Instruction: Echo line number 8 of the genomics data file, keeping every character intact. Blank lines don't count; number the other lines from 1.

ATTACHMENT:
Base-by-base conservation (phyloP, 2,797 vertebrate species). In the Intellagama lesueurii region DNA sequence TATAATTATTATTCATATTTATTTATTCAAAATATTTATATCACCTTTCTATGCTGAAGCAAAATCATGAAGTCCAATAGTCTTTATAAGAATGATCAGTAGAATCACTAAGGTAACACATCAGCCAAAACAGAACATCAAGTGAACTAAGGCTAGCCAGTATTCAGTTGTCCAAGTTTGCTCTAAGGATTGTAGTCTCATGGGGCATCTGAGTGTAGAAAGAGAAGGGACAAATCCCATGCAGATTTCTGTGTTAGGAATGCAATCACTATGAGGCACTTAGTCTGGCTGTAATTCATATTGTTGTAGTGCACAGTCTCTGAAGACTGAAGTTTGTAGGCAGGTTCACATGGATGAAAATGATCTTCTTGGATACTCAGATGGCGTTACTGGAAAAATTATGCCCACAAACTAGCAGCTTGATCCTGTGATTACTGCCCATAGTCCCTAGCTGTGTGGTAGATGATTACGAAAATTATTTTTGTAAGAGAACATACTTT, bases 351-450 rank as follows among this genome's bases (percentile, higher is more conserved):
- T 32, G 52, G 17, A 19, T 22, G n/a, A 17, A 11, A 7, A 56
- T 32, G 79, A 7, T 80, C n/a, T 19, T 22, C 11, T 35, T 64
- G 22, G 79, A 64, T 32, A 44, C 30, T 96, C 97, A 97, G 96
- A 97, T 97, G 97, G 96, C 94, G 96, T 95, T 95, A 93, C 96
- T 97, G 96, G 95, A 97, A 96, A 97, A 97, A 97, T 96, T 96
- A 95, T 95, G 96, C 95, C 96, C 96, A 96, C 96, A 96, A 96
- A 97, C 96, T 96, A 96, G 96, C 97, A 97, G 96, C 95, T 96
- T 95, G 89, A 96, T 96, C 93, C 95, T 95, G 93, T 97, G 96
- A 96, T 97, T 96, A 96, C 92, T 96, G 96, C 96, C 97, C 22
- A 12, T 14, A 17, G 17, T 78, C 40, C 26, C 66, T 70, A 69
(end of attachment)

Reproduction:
- A 97, C 96, T 96, A 96, G 96, C 97, A 97, G 96, C 95, T 96